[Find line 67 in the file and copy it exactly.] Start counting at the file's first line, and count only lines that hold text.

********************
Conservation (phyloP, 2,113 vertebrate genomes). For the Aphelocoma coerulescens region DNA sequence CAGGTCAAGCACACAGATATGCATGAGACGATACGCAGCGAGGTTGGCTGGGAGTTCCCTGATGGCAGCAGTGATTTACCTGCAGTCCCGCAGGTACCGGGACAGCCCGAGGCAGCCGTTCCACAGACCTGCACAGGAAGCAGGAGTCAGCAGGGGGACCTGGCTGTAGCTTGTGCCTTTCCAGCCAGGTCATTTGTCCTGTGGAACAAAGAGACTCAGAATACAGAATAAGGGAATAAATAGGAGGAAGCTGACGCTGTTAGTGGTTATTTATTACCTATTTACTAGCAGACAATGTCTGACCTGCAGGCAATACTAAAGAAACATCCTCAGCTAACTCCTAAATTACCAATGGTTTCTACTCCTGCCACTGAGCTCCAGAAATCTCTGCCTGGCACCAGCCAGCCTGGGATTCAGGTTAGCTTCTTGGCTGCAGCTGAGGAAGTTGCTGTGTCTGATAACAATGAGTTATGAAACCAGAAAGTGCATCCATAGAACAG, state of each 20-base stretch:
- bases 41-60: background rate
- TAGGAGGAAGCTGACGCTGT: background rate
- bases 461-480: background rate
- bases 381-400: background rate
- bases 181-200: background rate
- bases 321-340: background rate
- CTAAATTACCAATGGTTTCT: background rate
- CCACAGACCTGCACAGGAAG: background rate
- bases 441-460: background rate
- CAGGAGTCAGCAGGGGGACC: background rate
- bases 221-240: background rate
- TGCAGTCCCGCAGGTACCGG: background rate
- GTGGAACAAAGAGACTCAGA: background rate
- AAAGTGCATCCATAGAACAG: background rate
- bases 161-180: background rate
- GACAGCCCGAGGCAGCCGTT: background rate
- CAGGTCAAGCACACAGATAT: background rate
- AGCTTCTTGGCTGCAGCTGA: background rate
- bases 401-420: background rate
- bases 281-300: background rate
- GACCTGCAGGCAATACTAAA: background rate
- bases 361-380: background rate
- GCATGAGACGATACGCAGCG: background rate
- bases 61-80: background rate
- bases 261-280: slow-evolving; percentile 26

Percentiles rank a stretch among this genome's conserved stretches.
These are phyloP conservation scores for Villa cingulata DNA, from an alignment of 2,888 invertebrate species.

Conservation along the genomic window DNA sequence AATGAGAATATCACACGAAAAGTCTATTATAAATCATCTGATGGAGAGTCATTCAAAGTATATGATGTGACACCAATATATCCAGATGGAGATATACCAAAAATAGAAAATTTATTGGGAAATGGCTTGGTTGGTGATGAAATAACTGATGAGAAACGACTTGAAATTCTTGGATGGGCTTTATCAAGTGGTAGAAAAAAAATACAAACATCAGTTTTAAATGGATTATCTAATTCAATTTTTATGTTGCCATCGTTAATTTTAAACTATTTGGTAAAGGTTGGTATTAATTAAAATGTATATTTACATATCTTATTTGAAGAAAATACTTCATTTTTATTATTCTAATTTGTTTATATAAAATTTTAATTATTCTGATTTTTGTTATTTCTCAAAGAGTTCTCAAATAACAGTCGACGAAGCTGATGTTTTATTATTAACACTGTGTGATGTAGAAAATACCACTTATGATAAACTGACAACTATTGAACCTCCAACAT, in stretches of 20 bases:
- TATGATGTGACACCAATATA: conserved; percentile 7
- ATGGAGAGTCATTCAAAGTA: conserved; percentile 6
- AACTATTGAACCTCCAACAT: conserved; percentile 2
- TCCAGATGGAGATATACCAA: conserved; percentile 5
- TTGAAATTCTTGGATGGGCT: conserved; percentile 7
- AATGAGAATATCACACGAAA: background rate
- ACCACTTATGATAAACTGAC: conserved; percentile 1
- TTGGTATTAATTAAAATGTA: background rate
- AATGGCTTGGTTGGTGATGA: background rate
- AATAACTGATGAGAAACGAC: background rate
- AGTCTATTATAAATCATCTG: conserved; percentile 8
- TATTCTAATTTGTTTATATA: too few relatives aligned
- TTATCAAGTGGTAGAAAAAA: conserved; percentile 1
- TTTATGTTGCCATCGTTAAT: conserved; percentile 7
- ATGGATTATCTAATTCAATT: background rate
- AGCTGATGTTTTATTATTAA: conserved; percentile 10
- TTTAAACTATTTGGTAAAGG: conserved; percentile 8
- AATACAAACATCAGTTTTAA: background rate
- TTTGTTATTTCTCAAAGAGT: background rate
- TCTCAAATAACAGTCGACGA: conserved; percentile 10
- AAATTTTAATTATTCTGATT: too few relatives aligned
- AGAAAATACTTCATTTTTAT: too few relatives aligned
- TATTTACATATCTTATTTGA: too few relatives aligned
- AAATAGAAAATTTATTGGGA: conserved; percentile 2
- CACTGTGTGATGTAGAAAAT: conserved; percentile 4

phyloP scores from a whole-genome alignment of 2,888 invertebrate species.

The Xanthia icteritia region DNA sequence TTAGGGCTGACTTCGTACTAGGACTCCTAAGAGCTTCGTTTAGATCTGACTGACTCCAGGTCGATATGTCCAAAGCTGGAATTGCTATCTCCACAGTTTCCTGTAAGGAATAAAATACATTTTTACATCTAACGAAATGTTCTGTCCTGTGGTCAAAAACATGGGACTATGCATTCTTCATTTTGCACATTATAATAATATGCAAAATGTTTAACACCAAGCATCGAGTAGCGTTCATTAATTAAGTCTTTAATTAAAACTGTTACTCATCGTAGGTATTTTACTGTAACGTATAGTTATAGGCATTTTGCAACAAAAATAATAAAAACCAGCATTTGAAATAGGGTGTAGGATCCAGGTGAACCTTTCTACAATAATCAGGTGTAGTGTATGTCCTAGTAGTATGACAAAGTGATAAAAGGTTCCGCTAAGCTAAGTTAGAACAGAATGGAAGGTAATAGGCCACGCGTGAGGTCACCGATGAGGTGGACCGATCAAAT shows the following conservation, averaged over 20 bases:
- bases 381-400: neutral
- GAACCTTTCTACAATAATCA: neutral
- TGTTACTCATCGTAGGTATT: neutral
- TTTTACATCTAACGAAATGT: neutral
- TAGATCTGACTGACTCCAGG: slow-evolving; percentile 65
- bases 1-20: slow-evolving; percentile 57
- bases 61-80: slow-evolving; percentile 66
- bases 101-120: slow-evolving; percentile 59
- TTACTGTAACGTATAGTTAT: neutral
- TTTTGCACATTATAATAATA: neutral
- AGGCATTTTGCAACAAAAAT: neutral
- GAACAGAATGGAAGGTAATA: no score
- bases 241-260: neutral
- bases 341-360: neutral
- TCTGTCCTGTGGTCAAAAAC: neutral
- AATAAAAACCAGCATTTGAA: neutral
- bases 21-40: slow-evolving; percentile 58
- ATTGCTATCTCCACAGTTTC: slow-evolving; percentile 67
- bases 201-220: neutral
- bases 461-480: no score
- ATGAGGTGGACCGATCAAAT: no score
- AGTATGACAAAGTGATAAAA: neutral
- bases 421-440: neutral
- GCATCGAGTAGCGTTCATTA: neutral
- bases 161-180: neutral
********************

- AGGCATTTTGCAACAAAAAT: neutral